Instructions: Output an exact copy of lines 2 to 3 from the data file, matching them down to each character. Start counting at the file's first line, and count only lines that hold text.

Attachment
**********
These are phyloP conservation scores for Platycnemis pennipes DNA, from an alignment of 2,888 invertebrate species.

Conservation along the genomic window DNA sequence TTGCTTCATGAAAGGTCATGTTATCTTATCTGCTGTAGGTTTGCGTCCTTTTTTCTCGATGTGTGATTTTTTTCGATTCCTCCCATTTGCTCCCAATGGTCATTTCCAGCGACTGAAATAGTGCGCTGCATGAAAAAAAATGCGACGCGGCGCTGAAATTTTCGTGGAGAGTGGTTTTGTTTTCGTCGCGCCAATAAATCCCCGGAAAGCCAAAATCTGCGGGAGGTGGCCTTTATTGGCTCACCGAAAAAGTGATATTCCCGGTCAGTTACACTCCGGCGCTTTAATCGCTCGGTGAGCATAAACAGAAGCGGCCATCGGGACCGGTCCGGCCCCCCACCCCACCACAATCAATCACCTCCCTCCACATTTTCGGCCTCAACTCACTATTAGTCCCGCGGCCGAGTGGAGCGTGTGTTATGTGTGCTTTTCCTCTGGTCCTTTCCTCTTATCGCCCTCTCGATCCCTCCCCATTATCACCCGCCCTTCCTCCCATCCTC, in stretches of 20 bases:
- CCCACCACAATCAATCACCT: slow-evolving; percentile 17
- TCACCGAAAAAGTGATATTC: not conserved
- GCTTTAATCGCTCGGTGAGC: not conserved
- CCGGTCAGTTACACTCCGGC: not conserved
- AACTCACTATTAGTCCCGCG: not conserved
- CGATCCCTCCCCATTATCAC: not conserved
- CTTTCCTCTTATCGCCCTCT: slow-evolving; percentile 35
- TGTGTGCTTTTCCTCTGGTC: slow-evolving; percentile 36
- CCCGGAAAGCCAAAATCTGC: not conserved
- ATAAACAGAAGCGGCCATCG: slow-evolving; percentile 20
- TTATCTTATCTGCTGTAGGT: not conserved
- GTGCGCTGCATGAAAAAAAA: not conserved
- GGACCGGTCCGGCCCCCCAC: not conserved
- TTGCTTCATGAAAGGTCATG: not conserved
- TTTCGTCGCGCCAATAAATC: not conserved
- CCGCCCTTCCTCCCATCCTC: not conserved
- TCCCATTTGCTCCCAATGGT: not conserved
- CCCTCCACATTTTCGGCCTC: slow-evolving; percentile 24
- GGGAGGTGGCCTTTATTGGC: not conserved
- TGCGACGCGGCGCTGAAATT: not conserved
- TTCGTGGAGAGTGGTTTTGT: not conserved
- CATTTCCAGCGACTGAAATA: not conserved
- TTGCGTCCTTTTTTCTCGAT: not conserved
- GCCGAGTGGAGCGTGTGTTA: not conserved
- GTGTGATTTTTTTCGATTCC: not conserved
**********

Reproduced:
Conservation along the genomic window DNA sequence TTGCTTCATGAAAGGTCATGTTATCTTATCTGCTGTAGGTTTGCGTCCTTTTTTCTCGATGTGTGATTTTTTTCGATTCCTCCCATTTGCTCCCAATGGTCATTTCCAGCGACTGAAATAGTGCGCTGCATGAAAAAAAATGCGACGCGGCGCTGAAATTTTCGTGGAGAGTGGTTTTGTTTTCGTCGCGCCAATAAATCCCCGGAAAGCCAAAATCTGCGGGAGGTGGCCTTTATTGGCTCACCGAAAAAGTGATATTCCCGGTCAGTTACACTCCGGCGCTTTAATCGCTCGGTGAGCATAAACAGAAGCGGCCATCGGGACCGGTCCGGCCCCCCACCCCACCACAATCAATCACCTCCCTCCACATTTTCGGCCTCAACTCACTATTAGTCCCGCGGCCGAGTGGAGCGTGTGTTATGTGTGCTTTTCCTCTGGTCCTTTCCTCTTATCGCCCTCTCGATCCCTCCCCATTATCACCCGCCCTTCCTCCCATCCTC, in stretches of 20 bases:
- CCCACCACAATCAATCACCT: slow-evolving; percentile 17